Ralph and Oscar were not technically trained musicians, just a pair of young producers experimenting and creating their own sound.

“We knew we wanted to do house music. People couldn’t put the pieces together. Miami, house music, what? We were always proud to be from here. This is the music we knew we could do and make a statement. We would just bust out the machines, SP1200, 909s, whatever we had. We thought it would be good to incorporate vocalists and come up with songs. We didn’t want to sound like anybody. We wanted to do our own thing, our own defined sound.”

Getting the party started

As Murk, Ralph and Oscar went on to build a huge catalog with anthems like “Some Lovin” and “Dark Beat,” albums, remixes and playing gigs around the world. Falcon credits DJ Junior Vasquez, who he saw play at his Sound Factory residency, as a big influence, along with Danny Tenaglia who came down from New York to live in Miami during the 1980s.

“Danny was a huge influence,” says Falcon. “I used to work with him in the studio, do additional production for him. He turned me on to so much music, and armed us with knowledge.”

At the 1993 Winter Music Conference there were still no parties happening – until Ralph and Oscar decided to throw the first of their legendary Masters at Murk nights.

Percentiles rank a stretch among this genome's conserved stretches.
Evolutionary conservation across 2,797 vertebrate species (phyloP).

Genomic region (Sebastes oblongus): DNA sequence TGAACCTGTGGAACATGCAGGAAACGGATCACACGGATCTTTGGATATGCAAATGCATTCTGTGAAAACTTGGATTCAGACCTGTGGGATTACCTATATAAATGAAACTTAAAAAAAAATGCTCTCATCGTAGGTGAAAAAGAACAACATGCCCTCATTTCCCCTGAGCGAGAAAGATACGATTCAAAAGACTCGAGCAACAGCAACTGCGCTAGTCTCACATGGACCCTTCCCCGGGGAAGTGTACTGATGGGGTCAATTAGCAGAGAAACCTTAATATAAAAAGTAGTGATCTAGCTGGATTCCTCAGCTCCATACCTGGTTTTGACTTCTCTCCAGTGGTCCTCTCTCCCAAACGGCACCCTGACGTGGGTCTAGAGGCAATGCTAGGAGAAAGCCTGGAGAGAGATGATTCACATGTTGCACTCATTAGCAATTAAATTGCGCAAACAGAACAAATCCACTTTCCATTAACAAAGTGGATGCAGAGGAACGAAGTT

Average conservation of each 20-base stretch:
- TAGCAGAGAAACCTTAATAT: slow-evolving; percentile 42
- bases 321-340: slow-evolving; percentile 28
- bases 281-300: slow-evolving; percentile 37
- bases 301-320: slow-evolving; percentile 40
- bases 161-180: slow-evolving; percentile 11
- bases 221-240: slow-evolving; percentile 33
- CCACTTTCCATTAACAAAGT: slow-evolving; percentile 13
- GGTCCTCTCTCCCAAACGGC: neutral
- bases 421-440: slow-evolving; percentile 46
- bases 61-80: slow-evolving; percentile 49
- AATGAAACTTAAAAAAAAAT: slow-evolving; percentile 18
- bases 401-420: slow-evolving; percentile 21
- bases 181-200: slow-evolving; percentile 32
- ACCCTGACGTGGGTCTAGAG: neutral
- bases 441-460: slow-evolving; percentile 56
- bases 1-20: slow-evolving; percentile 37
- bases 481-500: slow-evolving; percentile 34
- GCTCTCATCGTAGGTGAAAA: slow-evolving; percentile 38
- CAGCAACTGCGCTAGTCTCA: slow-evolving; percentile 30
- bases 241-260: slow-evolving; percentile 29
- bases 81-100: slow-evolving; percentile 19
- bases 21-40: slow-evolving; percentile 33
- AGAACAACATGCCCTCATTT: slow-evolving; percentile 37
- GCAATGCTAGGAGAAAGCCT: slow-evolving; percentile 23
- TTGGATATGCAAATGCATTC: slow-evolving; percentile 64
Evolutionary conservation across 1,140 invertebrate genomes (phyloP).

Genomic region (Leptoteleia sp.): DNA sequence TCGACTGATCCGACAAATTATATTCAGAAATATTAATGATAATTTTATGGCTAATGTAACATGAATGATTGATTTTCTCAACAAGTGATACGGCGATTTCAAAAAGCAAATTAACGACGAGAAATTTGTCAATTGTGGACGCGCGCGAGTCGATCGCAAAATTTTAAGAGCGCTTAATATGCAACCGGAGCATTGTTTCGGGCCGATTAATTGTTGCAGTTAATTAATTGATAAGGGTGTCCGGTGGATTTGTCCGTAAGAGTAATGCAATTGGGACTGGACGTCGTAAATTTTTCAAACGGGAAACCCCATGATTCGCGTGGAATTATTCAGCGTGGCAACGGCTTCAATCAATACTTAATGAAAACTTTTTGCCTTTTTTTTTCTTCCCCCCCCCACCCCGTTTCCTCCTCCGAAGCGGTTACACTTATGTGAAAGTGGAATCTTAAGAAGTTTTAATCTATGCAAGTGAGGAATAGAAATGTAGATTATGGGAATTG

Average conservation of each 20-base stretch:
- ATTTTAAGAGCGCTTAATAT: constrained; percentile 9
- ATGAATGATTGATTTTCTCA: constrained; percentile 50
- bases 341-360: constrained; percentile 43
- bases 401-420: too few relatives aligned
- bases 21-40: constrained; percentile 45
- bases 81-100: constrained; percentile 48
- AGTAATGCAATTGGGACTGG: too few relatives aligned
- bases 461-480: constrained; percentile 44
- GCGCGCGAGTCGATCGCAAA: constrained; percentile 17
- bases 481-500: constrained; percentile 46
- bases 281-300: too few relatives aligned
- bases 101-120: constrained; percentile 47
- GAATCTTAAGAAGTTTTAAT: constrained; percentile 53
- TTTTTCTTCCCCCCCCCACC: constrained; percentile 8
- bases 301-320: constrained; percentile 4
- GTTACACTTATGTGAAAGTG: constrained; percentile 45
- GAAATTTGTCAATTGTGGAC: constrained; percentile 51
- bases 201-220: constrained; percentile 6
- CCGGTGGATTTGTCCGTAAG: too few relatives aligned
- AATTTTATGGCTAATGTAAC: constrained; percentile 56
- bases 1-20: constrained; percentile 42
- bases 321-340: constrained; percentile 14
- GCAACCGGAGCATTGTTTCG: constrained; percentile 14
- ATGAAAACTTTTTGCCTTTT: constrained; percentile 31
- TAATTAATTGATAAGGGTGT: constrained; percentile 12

“We thought, ‘Let’s do a party.’ There were no parties, [but] this is a party business. Everyone from Europe, New York was down here. We rented out the spot on Lincoln Road where the old Score was, which was called Third Rail at that time. We got to get Danny Tenaglia, Louie [Vega] & Kenny [Dope], Todd Terry all on one ticket, and we did Masters at Murk,” he recalls.

“We did that party for three years. It was awesome, bro. By the third year everyone had their own party, and the fourth year we stopped doing it. That’s when Ultra rolled into town and it just blew up.”

… And then there was Club Space

Murk took off in the mid-late 90s with their production, [also under aliases Liberty City and Funky Green Dogs] ,charting a massive seven consecutive number-one singles on Billboard’s Hot Dance Music/Club Play chart.

Miami Beach and the local house music scene were continuing to grow as well. Clubs like Liquid, Level, Crobar and Shadow Lounge all had their own house nights. In 2000, Club Space opened its doors, introducing big names from around the dance world to Miami and giving Oscar G a legendary residency that would last 10 years. It was on that Space dance floor that Murk’s “Dark Beat” anthem was first played.

It’s been more than 20 years since Ralph and Oscar put out their first single “Some Lovin” and they’re still going strong. The duo continue to release music as Murk and put out records from their friends like Robbie Rivera and Lazaro Casanova.

While Miami Beach nightlife is going through another change, Ralph and Oscar along with Casanova have created a weekly party in a new location, Murk on Mondays at Coyo Taco in Wynwood, which is introducing their sound to a whole new generation. Mondays at Coyo are a family affair, bringing together old friends with new ones and a younger audience. However, the atmosphere in the back room still holds true to the Murk name: dark and undefined house music.

For more on Ralph, Oscar and Lazaro Casanova check out Murk Mondays every Monday at Coyo Taco in Wynwood.